May 28, 1918 - June 4, 1999
—Governor of Louisiana 1964-1972 —
"I wasn't born to material wealth, nor do I have claim to an aristocratic name. But if I am elected governor, it will prove any mother's son can aspire to the highest political office of the state. I've come this far because you the people have given me your support, with all the professional politicians, power brokers and big money people fighting me every step of the way. Because I owe you so much, you can be assured when I raise my hand to take the oath of office as Governor of Louisiana there will be a prayer in my heart that God will always guide me to do what is best for the state, and all the people in it. We'll win this race but I need your help. Won't you help me?"
McKeithen on the Campaign Trail in 1964.Louisiana State Legislator1948-1952Louisiana Public Service Commissioner1954-1963John J. McKeithen
married Marjorie Howell Funderburk and had six children: Jesse Jay, Walter Fox, Rebecca Ann, Melissa Sue, Pamela Clare and Jenneva Maude. McKeithen employed a folksy plea - "Won't you he'p me?" - with a promise to "clean up the mess in Baton Rouge" to win election as Governor in 1964. McKeithen's stance as a reformer combined with his Longite roots in northern Louisiana attracted followers of both the Long and anti-Long factions. His first term promoted reform with a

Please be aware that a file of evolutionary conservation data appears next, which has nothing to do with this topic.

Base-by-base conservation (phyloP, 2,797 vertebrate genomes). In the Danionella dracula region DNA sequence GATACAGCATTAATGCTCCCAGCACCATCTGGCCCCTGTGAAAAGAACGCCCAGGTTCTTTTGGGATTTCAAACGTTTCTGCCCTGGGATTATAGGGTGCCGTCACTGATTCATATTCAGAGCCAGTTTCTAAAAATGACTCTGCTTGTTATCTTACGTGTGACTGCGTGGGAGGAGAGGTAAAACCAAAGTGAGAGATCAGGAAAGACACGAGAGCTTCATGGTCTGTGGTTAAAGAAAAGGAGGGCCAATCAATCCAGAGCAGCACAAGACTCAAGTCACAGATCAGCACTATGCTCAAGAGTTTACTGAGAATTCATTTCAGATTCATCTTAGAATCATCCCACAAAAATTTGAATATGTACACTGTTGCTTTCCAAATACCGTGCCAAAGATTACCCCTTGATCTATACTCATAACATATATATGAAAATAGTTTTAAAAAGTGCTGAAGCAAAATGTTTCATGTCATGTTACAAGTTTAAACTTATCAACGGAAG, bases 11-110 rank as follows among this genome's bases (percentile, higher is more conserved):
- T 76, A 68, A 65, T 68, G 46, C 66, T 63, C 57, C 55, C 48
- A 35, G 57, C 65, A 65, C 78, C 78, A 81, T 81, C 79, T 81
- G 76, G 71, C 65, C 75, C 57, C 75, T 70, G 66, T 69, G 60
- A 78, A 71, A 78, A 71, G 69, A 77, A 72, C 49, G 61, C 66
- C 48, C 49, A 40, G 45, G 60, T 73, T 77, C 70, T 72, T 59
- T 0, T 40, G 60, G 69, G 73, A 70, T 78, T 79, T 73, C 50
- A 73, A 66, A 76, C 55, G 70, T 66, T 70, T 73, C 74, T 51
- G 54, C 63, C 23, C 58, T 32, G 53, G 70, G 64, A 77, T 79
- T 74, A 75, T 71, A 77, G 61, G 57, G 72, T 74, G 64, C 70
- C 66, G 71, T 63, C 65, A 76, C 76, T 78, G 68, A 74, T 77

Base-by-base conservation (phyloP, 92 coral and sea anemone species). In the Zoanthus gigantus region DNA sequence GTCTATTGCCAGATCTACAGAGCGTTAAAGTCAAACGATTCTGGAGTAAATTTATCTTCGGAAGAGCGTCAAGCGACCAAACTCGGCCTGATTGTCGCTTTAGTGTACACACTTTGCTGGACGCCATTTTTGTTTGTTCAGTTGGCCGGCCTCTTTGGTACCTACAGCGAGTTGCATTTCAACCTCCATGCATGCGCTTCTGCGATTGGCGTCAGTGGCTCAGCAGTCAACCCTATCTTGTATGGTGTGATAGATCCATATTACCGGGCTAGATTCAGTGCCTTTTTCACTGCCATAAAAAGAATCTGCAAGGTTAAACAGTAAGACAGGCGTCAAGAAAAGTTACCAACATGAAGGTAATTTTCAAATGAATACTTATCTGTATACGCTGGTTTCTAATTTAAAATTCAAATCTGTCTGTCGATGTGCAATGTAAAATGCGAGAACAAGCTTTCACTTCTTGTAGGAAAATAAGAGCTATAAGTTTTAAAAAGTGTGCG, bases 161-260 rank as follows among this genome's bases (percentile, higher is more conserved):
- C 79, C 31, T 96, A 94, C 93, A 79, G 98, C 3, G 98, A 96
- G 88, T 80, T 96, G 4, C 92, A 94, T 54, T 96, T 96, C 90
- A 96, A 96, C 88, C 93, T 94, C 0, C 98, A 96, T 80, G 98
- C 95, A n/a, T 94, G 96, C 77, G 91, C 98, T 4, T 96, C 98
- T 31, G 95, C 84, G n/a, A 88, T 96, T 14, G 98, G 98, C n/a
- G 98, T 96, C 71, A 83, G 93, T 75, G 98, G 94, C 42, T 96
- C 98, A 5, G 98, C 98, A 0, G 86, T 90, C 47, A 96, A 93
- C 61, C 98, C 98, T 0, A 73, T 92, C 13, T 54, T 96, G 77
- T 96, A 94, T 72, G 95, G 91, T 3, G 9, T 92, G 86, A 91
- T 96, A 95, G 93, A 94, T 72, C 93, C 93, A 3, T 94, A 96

state code of ethics, an extension of civil service, completion of an inventory of state property, and cooling the heat of racial conflict. McKeithen established a biracial Louisiana Commission on Human Relations to reduce racial tensions.Mainly, McKeithen concentrated on selling Louisiana to the nation during his first four years. His effort to attract business and industry became a personal crusade. McKeithen fought for the passage of two constitutional amendments, one which changed the economic landscape of Louisiana, the other affecting the political lie of the state: voters approved the construction of the "Superdome"
in New Orleans and approved a measure allowing governors to serve two consecutive terms.His second term featured reform of the Department of Corrections, increased highway construction and the establishment of a uniform insurance program for state employees. Following his second term, Governor McKeithen
retired to his farm in Caldwell Parish, where he continued practicing law and managing an oil and gas exploration company. He later established a law practice in Baton Rouge, as well. A devout supporter of Louisiana State University, he was appointed to that University's Board of Supervisors in 1983. In 1989, Governor McKeithen put his full support behind Patrick F. Taylor's efforts to pass the first merit based college tuition program,
The Taylor Plan, now known in Louisiana as TOPS, which has been copied around the nation.McKeithen
died on June 4, 1999 at the age of 81 in his hometown of Columbia and is buried there.
- Enlisted 1942 in the U.S.Army
- Served as 1st Lieutenant in the U.S.Army 77th Infantry Division
- World War II, Pacific Theater
- Combat Veteran in Campaigns of Guam, Leyte, Okinawa, & IE Shima
- Awarded two Bronze Stars
- Honorable Discharge 1946